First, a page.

A coronavirus vaccine could be approved for use in Germany by mid-December, Federal Health Minister Jens Spahn said inan interview with Bayerischer Rundfunk public radio.
With a successful trial of a COVID-19 vaccine by BioNTech and Pfizer companies, it is now just a matter of time before German authorities begin their anti-coronavirus vaccination drive in the country, he said.
"It makes me proud that BioNTech is a German development. It is at the forefront and, above all, is safe and effective," Spahn said.
Final results for the coronavirus vaccine developed by US-based Pfizer and German partner BioNTech showed its shot had a 95% efficacy rate, the two pharmaceutical firms said earlier this month, with the trials also providing two-months worth of data on vaccine's safety.
Spahn said that Germany has secured over 300 million vaccination doses from different manufacturers. "You want to be on the safe side and not just rely on one vaccine candidate," he said.
'Light at the end of the tunnel'
The German health minister said health staff in hospitals and nursing homes will be the first to receive vaccination after the approval, adding that it won't be mandatory for everyone.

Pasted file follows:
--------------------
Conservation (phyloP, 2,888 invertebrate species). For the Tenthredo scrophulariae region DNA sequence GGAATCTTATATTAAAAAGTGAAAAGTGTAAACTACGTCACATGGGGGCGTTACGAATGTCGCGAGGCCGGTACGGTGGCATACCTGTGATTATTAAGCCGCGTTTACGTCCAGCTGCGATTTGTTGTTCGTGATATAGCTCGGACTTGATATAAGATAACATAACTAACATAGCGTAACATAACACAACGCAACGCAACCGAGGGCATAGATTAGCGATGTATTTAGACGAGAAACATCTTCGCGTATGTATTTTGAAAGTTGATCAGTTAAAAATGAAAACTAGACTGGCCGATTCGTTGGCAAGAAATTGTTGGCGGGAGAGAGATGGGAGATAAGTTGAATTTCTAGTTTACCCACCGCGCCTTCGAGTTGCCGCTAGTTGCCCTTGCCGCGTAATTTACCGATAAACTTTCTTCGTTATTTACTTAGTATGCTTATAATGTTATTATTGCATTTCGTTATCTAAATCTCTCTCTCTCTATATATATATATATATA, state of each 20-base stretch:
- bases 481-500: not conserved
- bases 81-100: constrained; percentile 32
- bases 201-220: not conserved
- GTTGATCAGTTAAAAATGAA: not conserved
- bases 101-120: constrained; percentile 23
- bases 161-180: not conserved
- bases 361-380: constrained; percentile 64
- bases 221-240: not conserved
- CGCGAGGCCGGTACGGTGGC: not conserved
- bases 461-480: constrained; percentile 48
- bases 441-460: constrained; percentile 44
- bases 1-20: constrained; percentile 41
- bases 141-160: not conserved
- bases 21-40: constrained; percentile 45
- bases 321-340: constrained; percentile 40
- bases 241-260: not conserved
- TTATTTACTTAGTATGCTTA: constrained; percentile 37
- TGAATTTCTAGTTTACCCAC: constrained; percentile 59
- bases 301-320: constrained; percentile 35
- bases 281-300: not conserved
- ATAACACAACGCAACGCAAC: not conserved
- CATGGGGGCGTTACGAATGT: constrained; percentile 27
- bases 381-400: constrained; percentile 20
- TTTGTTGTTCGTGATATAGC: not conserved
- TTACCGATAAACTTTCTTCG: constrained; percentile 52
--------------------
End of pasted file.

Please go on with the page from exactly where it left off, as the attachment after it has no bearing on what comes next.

It's not just about protecting yourself, but also protecting those you care for, Spahn said.
German state authorities have said that vaccination centers will be ready from mid-December and mobile teams will inoculate the most vulnerable.
Chancellor Angela Merkel told parliament on Thursday that vaccines represented "a light at the end of the tunnel" for Germany.
Restrictions until 2021
Germany on Thursday passed more than a million cases since the start of the pandemic. While the exponential rise in cases appears to have been curbed for now, daily infection rates and deaths remain high.
Restrictions are expected to remain until at least January, according to officials, with certain decisions handed down to local authorities.
There is still a chance the Christmas mini-amnesty, currently slated to last from December 23 to January 1, will be revoked.